Patricia Lucas explains why the School for Policy Studies is researching dental decay

Lucas

Data released by Public Health England on 30 September 2014 has shown what many interested in health in the early years know already.  Over 80,000 3-year-old children in England – about 12% – suffer from a completely preventable disease.  Dental decay is painful, the treatments are unpleasant, and decayed, missing and filled teeth affect appearance.  Oral disease can have very serious consequences: in Bristol alone 721 children aged 0-19 years (of whom 155 were under 5) were admitted hospital for extraction of decayed teeth in a one year period (2012/13).

Tooth decay is of importance for us in the School for Policy Studies because while rates have reduced dramatically since the 1970s, there remain important and significant inequalities.  Closer examination of

data suggests geographical and social disparities in oral health.  Children from more disadvantaged backgrounds are significantly more likely to have early tooth decay and to need teeth extracted under general anaesthetic.  In Bristol, while the rate of child dental decay was on a par with the UK average in 2008, the DMFT (decayed, missing, filled, in teeth) index for children in South Bristol, an area of high deprivation, is currently twice the city average.  Ashley and Lawrence Hill wards experience nearly three times as many dental fillings in under 5 years old, compared to neighbouring Bishopston and Redland wards.

The Public Health England (PHE) report points out that the most important cause of dental decay is sugar in diet, and the most important preventive action is fluoride (in toothpaste or water).  The response from PHE focuses on the former, but it is important not to ignore the latter, and to understand the policy context for this.  Despite clear evidence that very small amounts of fluoride in water supplies reduces dental decay, few water supplies are fluoridated in the UK.  Water supplies are a shared resource, and public and legislative barriers mean addition of fluoride seldom happens.  In the absence of this, use of fluoridated toothpaste and fluoride varnishes by dentists are the next line of defence.

One difficulty for local policy makers is that we don’t have good enough data on oral health in childhood.  The new PHE Survey is important, but sampled just 211 3 year olds in Bristol.  We need better local data to really understand what is happening to have a reliable estimate of the local rate, including how this varies between areas.

Our study, which is part of the BoNEE project, will improve our understanding of oral health inequalities among children in Bristol.  We will do this by looking at dental hospital records of who is attending for dental extractions, by understanding better what happens when children do visit the dentist, and by gathering parents views and experiences of oral health services in Bristol.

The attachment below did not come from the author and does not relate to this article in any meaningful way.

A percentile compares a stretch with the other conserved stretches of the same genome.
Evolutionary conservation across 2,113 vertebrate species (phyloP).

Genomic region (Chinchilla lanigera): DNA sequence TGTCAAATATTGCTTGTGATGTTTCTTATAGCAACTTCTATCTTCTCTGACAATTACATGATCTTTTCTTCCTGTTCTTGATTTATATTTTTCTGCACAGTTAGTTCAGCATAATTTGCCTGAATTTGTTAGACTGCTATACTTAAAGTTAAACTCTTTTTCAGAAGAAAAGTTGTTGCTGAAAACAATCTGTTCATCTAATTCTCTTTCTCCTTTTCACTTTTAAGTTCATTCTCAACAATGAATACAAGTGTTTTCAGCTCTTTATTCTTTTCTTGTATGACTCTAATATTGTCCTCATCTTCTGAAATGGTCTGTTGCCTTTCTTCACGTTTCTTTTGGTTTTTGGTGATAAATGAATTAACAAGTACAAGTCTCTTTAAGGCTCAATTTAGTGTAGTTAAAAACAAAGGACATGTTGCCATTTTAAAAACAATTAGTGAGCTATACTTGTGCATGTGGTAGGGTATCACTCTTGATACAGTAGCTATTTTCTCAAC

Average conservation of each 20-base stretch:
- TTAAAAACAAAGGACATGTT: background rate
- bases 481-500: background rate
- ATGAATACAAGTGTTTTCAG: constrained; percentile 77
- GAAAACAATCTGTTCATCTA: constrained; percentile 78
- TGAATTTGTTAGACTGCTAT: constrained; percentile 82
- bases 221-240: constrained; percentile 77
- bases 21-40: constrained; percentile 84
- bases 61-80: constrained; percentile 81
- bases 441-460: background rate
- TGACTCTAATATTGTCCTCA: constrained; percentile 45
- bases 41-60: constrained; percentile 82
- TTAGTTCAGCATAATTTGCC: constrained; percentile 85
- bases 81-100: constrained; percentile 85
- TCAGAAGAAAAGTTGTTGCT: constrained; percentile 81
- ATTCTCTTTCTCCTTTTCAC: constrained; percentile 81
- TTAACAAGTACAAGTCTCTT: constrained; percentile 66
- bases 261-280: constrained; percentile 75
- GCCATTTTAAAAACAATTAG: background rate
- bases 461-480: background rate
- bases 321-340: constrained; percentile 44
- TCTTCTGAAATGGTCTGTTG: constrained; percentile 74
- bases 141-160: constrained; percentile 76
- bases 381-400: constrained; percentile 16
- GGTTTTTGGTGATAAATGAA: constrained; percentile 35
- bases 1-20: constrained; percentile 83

This project is in collaboration with colleagues at University Hospitals Bristol NHS Foundation Trust, the University of Bristol’s School of Oral and Dental Sciences, and Bristol City Council.

Patricia is Head of the Centre for Research in Health and Social Care in the School for Policy Studies at the University of Bristol.

 

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Supreme Court ruling defines deprivation of liberty

Leona McCalla, Teaching Fellow in SPS and mental health practitioner, discusses the implications of recent judgements on the deprivation of liberty.

On 19 March 2014 the Supreme Court finally gave its judgement in the cases of P v Cheshire West and Chester Council, P & Q v Surrey County Council (2014). These cases concern the criteria for judging when care and treatment for ‘mentally incapacitated people’ amounts to a deprivation of liberty.  P is an adult with Down’s syndrome and cerebral palsy, living in a registered care home setting; he has 24 hour care and support and requires physical intervention when he experiences agitation. P & Q (MIG and MEG) are sisters who became subject the care proceedings. MIG was placed in foster care and appeared settled there. She never attempted to leave, but would have been prevented from doing so if she tried. MEG was placed in a residential home for adolescents with learning disabilities and complex needs; she required occasional physical restraint and medication for the purpose of sedation.

The ruling found that P in the Cheshire case and P & Q were all deprived of their liberty. Lady Hale led the judgement and concluded that if a person is subject to continuous supervision and control, and they are not free to leave, then they are deprived of their liberty. This ruling has significant implications for Local Authorities who act as Supervisory Bodies in the Deprivation of Liberty Safeguards process, as it means that many people are likely to be unlawfully deprived of their liberty without safeguards in hospital settings, care homes and in supported living placements.